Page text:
Frequently Asked Questions

How do I make an appointment?
How do I cancel an appointment?
Do I need a referral?
What are the payment and insurance requirements?
Does Allergy and Asthma Associates file insurance?
What do I need to bring to my first appointment?
How long will my first visit be?
How is asthma diagnosed?
What medications do I need to stop taking before coming in for allergy testing?
Is allergy testing painful?
Who should get allergy shots?
What is a board Certified Allergist/Immunologist?

   

How do I make an appointment?
Please call our office at 828-327-0600.  You may also request appointments through this website.  However, all emergency appointments must be made by phone or in person.

How do I cancel an appointment?
Please call the office ASAP if you can not keep an appointment. A 24 hour notice is requested to cancel an appointment.  There may be a late cancellation fee of $35 for an appointment that is missed or not canceled. You will be personally responsible for this cancellation fee. This fee will not be billed to nor paid by your insurance company. Future appointments may not be scheduled until this fee is paid. Please help us keep scheduling and appointments fair for everyone.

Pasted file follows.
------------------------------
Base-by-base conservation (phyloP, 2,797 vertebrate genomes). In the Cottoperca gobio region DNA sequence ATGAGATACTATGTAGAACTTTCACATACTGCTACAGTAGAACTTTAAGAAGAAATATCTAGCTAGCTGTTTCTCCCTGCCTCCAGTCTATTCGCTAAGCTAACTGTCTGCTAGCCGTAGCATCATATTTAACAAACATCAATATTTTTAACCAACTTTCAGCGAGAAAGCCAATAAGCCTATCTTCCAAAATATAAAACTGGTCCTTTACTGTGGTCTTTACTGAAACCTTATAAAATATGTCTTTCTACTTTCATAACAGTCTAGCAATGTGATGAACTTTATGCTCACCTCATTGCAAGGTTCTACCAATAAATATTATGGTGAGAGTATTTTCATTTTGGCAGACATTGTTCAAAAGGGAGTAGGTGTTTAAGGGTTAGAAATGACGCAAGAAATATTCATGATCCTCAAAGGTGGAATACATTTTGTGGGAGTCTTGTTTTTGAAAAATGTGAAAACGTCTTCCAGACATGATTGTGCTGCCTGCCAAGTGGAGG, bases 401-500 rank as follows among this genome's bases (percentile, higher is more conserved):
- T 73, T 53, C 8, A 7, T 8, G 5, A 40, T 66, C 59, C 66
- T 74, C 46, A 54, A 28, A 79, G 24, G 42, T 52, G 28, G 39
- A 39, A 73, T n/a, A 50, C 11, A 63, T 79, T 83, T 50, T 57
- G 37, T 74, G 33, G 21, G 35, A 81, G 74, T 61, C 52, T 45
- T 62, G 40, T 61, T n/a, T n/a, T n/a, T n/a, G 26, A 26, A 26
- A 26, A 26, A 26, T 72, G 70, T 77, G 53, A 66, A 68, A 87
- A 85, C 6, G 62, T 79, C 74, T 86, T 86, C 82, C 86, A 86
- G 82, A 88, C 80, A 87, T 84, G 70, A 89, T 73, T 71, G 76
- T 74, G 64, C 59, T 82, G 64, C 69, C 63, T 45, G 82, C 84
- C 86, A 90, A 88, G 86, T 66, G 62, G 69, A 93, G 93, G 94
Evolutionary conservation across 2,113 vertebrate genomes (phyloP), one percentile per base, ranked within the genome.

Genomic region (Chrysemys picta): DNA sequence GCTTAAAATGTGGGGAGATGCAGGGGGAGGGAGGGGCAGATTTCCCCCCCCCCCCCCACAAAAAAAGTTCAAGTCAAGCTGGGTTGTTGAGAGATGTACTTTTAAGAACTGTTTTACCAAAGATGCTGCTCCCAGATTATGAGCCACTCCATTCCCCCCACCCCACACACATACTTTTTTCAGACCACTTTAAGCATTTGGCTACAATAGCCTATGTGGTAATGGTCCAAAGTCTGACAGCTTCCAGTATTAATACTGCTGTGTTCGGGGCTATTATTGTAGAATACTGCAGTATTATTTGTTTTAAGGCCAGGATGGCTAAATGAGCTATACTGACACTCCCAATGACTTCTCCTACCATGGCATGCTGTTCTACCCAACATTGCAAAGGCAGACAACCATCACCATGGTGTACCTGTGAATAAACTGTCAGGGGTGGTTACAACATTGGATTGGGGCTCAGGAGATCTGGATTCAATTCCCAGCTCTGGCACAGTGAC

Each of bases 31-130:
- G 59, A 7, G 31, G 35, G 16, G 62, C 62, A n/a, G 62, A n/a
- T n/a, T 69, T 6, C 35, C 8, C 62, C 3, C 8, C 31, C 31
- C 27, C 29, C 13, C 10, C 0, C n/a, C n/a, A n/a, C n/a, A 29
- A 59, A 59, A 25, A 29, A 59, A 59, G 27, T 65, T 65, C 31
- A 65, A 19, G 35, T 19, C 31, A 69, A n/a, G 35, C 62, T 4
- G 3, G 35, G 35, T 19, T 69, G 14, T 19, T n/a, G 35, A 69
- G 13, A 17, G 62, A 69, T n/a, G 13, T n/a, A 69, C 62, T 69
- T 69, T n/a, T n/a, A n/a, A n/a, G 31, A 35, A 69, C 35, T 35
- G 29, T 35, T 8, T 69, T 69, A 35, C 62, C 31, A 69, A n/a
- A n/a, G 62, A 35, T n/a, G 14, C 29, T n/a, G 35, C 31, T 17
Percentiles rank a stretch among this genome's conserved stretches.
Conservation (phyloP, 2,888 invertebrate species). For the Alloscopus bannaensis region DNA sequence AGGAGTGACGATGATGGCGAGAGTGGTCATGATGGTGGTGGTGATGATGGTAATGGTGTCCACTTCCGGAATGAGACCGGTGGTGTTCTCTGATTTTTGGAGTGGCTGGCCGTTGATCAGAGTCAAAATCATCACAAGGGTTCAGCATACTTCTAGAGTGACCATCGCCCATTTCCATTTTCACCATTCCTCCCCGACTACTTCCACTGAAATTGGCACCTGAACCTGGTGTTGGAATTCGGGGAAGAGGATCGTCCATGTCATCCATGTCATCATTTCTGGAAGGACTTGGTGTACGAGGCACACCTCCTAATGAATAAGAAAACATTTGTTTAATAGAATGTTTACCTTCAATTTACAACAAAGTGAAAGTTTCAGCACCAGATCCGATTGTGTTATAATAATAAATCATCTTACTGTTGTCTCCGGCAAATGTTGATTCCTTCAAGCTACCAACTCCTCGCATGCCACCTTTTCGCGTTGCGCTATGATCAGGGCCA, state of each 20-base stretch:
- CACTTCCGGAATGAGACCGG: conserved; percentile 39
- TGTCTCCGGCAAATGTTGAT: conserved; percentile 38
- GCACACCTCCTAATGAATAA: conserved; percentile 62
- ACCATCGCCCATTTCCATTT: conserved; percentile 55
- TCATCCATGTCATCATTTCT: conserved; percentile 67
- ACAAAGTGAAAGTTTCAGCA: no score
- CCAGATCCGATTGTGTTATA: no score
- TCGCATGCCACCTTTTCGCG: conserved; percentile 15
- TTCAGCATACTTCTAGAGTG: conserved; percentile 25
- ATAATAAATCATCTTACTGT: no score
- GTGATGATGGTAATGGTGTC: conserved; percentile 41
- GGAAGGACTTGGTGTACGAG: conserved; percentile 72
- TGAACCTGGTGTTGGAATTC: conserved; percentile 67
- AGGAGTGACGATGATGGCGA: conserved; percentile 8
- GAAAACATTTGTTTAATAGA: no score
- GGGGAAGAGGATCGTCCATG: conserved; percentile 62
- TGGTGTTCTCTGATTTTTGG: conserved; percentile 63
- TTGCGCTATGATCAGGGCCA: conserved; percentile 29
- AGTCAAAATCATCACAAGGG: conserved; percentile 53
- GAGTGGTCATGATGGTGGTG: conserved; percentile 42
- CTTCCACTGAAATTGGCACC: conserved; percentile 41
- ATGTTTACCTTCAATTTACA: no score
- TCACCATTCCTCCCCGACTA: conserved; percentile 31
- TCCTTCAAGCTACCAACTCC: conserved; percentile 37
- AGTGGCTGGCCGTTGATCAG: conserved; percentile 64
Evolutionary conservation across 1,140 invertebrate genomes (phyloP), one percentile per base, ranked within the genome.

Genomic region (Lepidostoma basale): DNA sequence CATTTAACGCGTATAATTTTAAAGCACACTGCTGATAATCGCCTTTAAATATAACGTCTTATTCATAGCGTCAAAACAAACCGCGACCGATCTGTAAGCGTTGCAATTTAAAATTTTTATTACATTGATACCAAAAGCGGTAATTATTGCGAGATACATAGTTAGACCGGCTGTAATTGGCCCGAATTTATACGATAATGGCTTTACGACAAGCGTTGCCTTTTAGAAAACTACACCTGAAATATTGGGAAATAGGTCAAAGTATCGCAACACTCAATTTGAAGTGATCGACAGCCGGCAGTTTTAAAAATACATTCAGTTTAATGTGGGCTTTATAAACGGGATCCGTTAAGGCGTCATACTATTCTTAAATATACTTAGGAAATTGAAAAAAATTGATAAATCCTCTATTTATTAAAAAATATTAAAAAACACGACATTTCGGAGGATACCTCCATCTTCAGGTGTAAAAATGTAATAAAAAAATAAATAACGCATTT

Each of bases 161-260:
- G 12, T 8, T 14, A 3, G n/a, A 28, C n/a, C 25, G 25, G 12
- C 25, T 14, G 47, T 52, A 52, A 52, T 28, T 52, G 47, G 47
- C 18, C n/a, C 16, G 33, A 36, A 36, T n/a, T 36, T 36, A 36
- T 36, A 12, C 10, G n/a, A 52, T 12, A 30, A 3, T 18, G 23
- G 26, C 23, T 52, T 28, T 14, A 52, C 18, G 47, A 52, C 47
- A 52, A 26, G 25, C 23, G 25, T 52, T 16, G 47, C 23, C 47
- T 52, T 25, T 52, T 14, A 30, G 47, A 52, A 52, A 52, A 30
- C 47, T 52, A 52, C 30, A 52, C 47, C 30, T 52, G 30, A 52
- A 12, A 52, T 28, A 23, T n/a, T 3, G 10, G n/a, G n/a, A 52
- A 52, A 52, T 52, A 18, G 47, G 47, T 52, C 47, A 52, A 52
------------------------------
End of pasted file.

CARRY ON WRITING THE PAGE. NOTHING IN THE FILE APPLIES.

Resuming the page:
Do I need a referral?
Most insurance companies do not require a referral but some do.  So please check your policy or call your insurance company.

What are the payment and insurance requirements?

Payment is expected at the time of service. We will submit charges to your insurance provider. We are unable to quote your insurance coverage. Please contact your insurance provider or benefits manager for detailed information. Bring your insurance card and ID card to all appointments. If alternative financial arrangements are needed please speak to our financial office prior to your appointment.

Does Allergy and Asthma Associates file insurance?
We accept and file most insurance.  We ask that you take care of copays and deductibles at the time of the visit.

What do I need to bring to my first appointment?
Before you visit, we encourage you to download, review and complete patient forms before you come to the office.Bring the completed patient forms, your current insurance card,  and a photo ID to your appointment.

How long will my first visit be?